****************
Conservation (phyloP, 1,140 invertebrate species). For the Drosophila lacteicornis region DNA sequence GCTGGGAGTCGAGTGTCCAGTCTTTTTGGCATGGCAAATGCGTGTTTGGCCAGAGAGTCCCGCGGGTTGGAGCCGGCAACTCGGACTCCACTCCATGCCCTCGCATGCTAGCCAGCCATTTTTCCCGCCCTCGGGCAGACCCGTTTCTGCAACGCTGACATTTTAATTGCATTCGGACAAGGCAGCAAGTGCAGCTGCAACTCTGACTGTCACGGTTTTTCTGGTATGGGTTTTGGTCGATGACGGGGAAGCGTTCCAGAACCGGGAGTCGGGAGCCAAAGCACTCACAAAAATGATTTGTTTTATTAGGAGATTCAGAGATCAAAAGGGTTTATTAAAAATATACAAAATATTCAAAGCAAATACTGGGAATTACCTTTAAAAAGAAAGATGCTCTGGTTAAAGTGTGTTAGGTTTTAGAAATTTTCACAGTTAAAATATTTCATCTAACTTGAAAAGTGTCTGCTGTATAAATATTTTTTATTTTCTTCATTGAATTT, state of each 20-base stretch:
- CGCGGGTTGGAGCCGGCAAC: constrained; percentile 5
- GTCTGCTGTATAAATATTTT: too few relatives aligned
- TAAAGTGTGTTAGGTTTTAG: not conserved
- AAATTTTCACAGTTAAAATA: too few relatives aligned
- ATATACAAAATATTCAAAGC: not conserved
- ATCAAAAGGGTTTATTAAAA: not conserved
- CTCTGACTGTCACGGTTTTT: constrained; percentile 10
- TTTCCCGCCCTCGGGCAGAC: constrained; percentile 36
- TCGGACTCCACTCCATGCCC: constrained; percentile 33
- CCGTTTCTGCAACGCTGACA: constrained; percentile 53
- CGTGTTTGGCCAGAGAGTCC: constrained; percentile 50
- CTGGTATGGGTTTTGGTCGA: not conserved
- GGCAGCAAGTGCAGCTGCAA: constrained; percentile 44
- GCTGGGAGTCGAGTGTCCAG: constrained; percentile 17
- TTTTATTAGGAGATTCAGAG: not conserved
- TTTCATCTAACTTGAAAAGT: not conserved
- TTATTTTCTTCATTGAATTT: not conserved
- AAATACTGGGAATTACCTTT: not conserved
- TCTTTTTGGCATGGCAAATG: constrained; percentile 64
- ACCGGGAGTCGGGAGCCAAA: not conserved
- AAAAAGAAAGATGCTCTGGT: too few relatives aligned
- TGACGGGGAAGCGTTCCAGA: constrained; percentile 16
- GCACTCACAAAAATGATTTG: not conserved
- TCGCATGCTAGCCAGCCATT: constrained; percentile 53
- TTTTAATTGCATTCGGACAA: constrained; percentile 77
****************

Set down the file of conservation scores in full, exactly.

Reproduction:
Conservation (phyloP, 1,140 invertebrate species). For the Drosophila lacteicornis region DNA sequence GCTGGGAGTCGAGTGTCCAGTCTTTTTGGCATGGCAAATGCGTGTTTGGCCAGAGAGTCCCGCGGGTTGGAGCCGGCAACTCGGACTCCACTCCATGCCCTCGCATGCTAGCCAGCCATTTTTCCCGCCCTCGGGCAGACCCGTTTCTGCAACGCTGACATTTTAATTGCATTCGGACAAGGCAGCAAGTGCAGCTGCAACTCTGACTGTCACGGTTTTTCTGGTATGGGTTTTGGTCGATGACGGGGAAGCGTTCCAGAACCGGGAGTCGGGAGCCAAAGCACTCACAAAAATGATTTGTTTTATTAGGAGATTCAGAGATCAAAAGGGTTTATTAAAAATATACAAAATATTCAAAGCAAATACTGGGAATTACCTTTAAAAAGAAAGATGCTCTGGTTAAAGTGTGTTAGGTTTTAGAAATTTTCACAGTTAAAATATTTCATCTAACTTGAAAAGTGTCTGCTGTATAAATATTTTTTATTTTCTTCATTGAATTT, state of each 20-base stretch:
- CGCGGGTTGGAGCCGGCAAC: constrained; percentile 5
- GTCTGCTGTATAAATATTTT: too few relatives aligned
- TAAAGTGTGTTAGGTTTTAG: not conserved
- AAATTTTCACAGTTAAAATA: too few relatives aligned
- ATATACAAAATATTCAAAGC: not conserved
- ATCAAAAGGGTTTATTAAAA: not conserved
- CTCTGACTGTCACGGTTTTT: constrained; percentile 10
- TTTCCCGCCCTCGGGCAGAC: constrained; percentile 36
- TCGGACTCCACTCCATGCCC: constrained; percentile 33
- CCGTTTCTGCAACGCTGACA: constrained; percentile 53
- CGTGTTTGGCCAGAGAGTCC: constrained; percentile 50
- CTGGTATGGGTTTTGGTCGA: not conserved
- GGCAGCAAGTGCAGCTGCAA: constrained; percentile 44
- GCTGGGAGTCGAGTGTCCAG: constrained; percentile 17
- TTTTATTAGGAGATTCAGAG: not conserved
- TTTCATCTAACTTGAAAAGT: not conserved
- TTATTTTCTTCATTGAATTT: not conserved
- AAATACTGGGAATTACCTTT: not conserved
- TCTTTTTGGCATGGCAAATG: constrained; percentile 64
- ACCGGGAGTCGGGAGCCAAA: not conserved
- AAAAAGAAAGATGCTCTGGT: too few relatives aligned
- TGACGGGGAAGCGTTCCAGA: constrained; percentile 16
- GCACTCACAAAAATGATTTG: not conserved
- TCGCATGCTAGCCAGCCATT: constrained; percentile 53
- TTTTAATTGCATTCGGACAA: constrained; percentile 77